Sunday, 1 January 2017

Quicksilver written by Matt Fitton and directed by Jamie Anderson

What’s it about: It’s the telegram Constance never wanted to read:  DEEPLY REGRET TO INFORM YOU LT-CMDR H CLARKE LOST IN ACTION. CLASSIFIED OPERATIONS.  Those classified operations concerned a top-secret military project code-named ‘Quicksilver’. A project based in Vienna. A project with alien connections. But bombed-out Vienna is not what it was before the war – with its Strauss music, its glamour and easy charm. It's not the time nor the place for a happy reunion. As Constance Clarke is about to discover... And as the Doctor is about to discover, too!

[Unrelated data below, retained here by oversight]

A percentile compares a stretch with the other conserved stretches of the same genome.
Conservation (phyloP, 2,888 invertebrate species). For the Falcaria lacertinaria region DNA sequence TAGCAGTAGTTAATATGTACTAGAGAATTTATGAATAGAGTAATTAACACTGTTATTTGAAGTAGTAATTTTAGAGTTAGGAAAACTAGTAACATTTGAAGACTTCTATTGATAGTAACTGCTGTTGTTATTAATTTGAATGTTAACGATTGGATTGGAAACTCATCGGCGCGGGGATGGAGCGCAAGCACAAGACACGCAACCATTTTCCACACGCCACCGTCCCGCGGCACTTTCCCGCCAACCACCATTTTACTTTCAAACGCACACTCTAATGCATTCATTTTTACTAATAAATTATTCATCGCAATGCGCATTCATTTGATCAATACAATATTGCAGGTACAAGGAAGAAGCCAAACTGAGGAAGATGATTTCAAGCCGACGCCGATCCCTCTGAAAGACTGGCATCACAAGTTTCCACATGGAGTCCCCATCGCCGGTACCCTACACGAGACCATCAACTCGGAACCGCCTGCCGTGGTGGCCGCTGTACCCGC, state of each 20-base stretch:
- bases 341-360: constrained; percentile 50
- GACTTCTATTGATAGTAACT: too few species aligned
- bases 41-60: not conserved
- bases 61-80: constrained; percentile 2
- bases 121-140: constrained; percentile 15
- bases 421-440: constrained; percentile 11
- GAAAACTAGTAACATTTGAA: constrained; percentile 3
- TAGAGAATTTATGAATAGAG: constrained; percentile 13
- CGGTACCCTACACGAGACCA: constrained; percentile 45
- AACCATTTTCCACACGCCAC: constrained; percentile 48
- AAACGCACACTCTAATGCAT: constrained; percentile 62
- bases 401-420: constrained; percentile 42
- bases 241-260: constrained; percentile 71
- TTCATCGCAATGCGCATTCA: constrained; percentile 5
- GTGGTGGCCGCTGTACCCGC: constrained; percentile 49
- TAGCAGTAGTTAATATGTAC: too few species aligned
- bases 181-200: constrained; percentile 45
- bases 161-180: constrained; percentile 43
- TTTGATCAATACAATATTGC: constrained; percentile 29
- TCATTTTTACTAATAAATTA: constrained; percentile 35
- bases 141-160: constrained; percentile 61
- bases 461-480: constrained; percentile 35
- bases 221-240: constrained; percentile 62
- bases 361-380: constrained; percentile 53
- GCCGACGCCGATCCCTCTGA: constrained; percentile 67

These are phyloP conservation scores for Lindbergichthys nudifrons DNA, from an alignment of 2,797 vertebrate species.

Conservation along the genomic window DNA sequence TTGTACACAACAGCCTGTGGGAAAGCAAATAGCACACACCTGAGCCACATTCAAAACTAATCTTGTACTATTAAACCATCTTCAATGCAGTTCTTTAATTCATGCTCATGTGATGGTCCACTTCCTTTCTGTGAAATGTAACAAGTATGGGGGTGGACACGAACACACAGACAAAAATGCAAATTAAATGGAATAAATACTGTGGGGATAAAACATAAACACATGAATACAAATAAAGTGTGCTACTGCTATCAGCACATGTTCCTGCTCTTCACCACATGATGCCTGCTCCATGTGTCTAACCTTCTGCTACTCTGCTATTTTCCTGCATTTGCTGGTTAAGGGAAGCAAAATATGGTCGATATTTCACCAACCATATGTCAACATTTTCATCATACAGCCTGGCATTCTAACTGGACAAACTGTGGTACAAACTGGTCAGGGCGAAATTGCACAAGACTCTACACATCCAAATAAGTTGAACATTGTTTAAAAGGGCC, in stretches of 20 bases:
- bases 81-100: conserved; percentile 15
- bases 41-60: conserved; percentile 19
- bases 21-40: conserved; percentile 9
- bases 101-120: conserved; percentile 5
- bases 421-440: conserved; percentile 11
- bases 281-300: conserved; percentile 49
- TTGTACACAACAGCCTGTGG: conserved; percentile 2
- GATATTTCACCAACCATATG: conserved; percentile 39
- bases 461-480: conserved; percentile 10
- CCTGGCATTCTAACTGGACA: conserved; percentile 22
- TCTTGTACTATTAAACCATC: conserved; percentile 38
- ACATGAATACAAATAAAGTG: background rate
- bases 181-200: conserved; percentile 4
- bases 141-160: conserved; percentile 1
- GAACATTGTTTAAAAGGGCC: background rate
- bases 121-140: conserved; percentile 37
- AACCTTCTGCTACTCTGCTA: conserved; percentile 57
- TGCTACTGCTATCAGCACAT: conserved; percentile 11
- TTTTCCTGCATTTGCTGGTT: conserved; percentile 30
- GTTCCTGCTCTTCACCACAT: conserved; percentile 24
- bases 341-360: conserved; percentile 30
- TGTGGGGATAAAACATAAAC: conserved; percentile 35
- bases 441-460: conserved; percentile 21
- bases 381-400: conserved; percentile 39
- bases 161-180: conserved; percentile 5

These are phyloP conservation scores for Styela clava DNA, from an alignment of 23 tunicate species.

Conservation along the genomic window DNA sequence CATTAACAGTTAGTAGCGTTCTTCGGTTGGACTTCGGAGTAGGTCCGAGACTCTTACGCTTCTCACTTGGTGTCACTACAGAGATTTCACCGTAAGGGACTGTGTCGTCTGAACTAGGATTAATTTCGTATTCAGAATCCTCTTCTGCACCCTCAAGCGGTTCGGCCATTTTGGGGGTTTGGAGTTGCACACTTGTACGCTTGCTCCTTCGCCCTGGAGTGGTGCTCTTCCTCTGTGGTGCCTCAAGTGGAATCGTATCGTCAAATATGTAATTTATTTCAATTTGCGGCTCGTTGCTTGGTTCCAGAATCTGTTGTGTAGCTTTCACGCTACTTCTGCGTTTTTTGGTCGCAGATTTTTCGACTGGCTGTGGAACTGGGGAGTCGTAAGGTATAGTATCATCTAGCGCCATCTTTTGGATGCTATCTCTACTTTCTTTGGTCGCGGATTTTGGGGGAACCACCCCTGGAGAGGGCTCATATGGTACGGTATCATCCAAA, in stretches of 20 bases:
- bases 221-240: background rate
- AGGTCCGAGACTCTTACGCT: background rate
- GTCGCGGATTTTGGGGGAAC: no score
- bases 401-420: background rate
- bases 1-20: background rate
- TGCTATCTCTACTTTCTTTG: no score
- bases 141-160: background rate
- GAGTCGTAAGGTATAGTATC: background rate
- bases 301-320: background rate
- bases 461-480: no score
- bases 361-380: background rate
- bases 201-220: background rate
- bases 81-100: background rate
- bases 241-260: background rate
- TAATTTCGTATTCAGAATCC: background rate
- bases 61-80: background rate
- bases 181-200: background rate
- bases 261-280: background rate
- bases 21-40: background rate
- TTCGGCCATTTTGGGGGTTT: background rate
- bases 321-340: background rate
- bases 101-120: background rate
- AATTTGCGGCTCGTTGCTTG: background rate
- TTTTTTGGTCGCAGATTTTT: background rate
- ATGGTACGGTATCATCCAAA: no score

Softer Six: ‘I don’t stand a chance against the two of you, do I?’ Sixie has been inundated with new companions of late it would seem, unable to settle unlike his early days where Evelyn was the focus. He’s been on jollies with Flip and Constance, Jago & Litefoot, we’ve hopped back to Mel and Peri…and recently skipped away from an adventure with Kate Kennedy. You might feel as though the production team are trying out so many combinations to see which ones stick but a little continuity would be quite nice now. He’s enjoyed two trilogies with both Flip and Constance and it has taken the audience a little while to warm to both. Brightly, the creative decision has been made to have them join forces at the point where they are both starting to find an audience and some popularity. The end result? A duo that rival and possibly best Peri and Erimem for sass, smartness, humour and culture clash. Things are finally looking quite bright for Sixie in the main range if we can enjoy an extended run with this trio, which is sounding extremely promising. My suggestion would be to shy away arcs (and with Constance’s backstory sown up here there is no need for that) and just let the three of them enjoy their adventures. A bit like it was for the seventh Doctor, Ace and Hex before they got bogged down in the most convoluted and ultimately hugely unsatisfying arc in Big Finish history. The future’s bright, the future’s Flip and Connie. The Doctor taking a cutting of an English rose from Constance’s garden to remember her by is very sweet. The Doctor has a wedding invite from Flip that he hasn’t answered, much to Constance’s chargin. He’s appalled at Kinvar’s blatant abuse of the laws of time, offering superior future technology to the SIS in order to protect himself whilst trapped on Earth. He understands there are stages of grief and is aware that Constance is avoiding them. Obviously, he has the highest security clearance and has exactly the right level of arrogance to get by in intelligence circles without even showing his ID. His special interest is Mrs Clarke. There’s not much that can boggle the Doctor but the sudden appearance of Flip out of time truly floors him. The Doctor playing the Lord of Time at the climax is delightful, Baker hamming it up to the nth degree. Flip’s ‘OMG!’ is perfect. ‘Ten million years of absolute power!’ indeed!